However, Mory noted that “beginning Thursday and ending Monday morning, they could park for the whole weekend.” He called that “pretty reasonable to implement” and said the restrictions align with “what the city’s done for a very long time.”

The time limits also apply to homes. Residents cannot park domestic equipment longer than 24 feet, including boats and jet skis, in their front yards or driveways. Utilizing a side lot with a six-foot or higher fence is permissible.

Councilmember Richie Floyd said many homes lack alley access, which prevents him and his neighbors from stowing a boat in their backyards. “I understand the concern, and I do think we should be looking for a solution to this,” he said.

“But I’m concerned about the property rights of people who are going to not be allowed to park anything like this in front of their house,” Floyd added. “I really hope that my colleagues are open to us having a conversation about fixing or some modifications to this in the future.”

The Public Services and Infrastructure Committee will discuss loosening domestic equipment restrictions on private property at an upcoming meeting. Floyd voted against the current amendment, with Councilmember Brandi Gabbard absent.







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  1. Avatar

    Maureen McCann

    January 23, 2024at12:56 pm

    I live off 4th St and cannot navigate the band, trailers and modified living vehicles parking on the side streets.

    I don’t think the city has enough type trucks to resolve my ability to simply approach a corner and safely make a turn.

    They need to hire more meter marking staff to enforce a 4 hour limit.

    Also, we locals would also like accessible parking to enjoy the parks Thursday through Monday. These visitors are taking up all our parking too!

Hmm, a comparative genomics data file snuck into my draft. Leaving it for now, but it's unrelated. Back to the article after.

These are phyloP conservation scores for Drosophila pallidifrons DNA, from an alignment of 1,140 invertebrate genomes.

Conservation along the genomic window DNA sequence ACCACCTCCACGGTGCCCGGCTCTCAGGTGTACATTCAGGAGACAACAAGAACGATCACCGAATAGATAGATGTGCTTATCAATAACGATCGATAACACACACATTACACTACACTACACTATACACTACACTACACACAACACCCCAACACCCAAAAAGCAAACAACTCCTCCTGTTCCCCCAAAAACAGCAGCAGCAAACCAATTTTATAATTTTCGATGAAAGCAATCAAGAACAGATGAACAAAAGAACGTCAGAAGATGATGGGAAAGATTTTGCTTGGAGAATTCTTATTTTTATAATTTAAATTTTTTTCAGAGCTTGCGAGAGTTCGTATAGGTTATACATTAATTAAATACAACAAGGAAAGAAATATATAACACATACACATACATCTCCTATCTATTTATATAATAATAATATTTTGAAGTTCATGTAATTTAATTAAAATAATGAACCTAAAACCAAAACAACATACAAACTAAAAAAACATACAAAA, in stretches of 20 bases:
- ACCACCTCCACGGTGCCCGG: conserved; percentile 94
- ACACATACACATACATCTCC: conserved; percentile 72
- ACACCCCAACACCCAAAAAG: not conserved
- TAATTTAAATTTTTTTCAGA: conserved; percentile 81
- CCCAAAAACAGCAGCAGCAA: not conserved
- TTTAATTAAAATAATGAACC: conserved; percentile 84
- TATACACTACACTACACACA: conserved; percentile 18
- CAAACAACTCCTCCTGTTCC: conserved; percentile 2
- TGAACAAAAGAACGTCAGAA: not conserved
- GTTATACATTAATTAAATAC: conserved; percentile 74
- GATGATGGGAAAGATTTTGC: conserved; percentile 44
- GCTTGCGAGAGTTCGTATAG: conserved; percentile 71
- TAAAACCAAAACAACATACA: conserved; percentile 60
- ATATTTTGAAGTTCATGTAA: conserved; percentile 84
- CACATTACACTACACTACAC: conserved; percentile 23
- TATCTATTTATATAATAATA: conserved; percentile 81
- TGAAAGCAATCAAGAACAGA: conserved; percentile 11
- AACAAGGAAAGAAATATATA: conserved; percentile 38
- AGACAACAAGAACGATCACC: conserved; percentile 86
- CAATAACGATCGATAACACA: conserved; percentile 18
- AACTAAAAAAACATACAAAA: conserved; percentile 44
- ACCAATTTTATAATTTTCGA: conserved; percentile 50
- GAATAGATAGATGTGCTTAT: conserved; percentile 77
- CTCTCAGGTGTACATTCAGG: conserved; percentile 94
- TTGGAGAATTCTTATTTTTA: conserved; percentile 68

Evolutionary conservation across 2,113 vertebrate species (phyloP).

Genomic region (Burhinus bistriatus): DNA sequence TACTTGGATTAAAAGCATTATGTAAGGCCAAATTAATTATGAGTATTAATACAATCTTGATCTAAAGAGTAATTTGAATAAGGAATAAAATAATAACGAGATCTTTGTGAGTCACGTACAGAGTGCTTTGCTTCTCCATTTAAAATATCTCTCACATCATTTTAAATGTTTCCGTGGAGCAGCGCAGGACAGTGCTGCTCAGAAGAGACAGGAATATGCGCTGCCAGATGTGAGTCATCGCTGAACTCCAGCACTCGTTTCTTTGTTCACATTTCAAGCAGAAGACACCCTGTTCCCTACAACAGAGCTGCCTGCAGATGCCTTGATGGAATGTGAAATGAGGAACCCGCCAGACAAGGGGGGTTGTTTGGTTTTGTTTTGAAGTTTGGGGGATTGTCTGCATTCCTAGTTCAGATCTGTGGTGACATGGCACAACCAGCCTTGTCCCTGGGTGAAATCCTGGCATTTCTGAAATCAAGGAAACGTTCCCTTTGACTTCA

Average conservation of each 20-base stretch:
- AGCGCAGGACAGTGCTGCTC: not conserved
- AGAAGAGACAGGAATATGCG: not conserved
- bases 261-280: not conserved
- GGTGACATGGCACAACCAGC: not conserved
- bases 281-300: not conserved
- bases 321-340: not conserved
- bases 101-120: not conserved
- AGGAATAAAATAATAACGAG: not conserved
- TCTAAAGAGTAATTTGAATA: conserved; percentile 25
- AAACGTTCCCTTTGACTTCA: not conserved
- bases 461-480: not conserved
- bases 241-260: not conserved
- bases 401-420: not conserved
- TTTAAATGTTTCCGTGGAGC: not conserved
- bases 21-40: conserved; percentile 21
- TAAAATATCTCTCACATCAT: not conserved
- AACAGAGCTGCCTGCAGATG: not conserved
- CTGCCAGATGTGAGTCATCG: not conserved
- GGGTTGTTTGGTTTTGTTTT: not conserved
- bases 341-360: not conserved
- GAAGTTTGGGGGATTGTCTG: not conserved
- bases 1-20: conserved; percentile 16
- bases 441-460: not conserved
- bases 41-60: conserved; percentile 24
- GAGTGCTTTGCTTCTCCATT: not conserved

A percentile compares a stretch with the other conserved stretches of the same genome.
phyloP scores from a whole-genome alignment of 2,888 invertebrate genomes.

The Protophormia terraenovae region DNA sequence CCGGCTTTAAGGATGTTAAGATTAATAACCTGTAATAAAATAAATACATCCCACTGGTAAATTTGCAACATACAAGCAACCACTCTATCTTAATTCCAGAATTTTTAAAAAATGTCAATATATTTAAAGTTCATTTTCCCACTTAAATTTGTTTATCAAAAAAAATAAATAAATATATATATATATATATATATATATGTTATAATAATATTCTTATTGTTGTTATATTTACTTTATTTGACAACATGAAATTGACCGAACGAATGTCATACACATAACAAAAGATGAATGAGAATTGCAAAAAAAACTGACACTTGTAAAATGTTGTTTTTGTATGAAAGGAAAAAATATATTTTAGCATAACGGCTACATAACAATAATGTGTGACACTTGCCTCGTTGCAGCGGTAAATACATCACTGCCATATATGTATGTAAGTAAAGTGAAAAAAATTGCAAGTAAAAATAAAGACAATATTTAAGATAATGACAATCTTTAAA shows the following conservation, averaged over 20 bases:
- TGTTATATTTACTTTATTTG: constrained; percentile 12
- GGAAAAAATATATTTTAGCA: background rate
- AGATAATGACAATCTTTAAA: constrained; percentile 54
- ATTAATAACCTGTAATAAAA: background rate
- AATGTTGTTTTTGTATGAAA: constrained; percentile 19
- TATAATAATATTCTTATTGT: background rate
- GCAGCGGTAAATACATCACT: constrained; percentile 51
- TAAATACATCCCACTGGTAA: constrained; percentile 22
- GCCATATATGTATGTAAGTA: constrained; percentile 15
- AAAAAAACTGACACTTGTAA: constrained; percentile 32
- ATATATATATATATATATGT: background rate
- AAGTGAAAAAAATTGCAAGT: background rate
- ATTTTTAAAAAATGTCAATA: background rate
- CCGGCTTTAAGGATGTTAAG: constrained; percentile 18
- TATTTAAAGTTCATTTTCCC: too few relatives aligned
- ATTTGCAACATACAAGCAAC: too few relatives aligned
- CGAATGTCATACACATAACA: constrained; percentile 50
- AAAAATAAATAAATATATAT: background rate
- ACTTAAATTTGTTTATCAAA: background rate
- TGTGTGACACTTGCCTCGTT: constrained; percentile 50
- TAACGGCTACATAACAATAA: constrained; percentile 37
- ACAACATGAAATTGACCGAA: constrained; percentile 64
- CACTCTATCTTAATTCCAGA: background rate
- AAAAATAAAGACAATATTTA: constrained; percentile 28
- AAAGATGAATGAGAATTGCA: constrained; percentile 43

2. Avatar


    January 23, 2024at8:59 am

    The city’s reputation as a “haven” for van lifers contributes millions to the local economy every year. That’s to say nothing of people who live that lifestyle not because they want to, but because they can’t afford the extortionate rents in this city.

    Just as with the backlash against the SunRunner, this is another example of local government punishing poorer residents, all to placate wealthy property owners.

  3. Avatar

    Tracey Czopek

    January 23, 2024at7:24 am

    Hmm, so we know afforadble housing is a problem and we dont want the vans or homeless on our streets? Maybe we should look at building affordable housing instead of using the little land that’s left in St. Pete for another hotel and luxury apartment complex.

  4. Avatar


    January 23, 2024at2:51 am

    Old Northeast residents completely ignore the parking rules of only Southside parking on the Avenues. I have citizen parking notices put on cars on my Ave all the time to help enforce the rules, how come they don’t?

  5. Avatar


    January 22, 2024at6:24 pm

    St. Pete’s growing NIMBY-ism is becoming really tiresome.

  6. Avatar

    Donna Kostreva

    January 22, 2024at4:08 pm

    Please put your “toys” away after use. The streets are not a campground. No one wants their streets to be turned into a boat lot either. It’s time for a police crackdown on people parking over the granite curbs, parking on the wrong side of the street and leaving vehicles immobile for weeks. Renting out your property? Provide parking for each unit.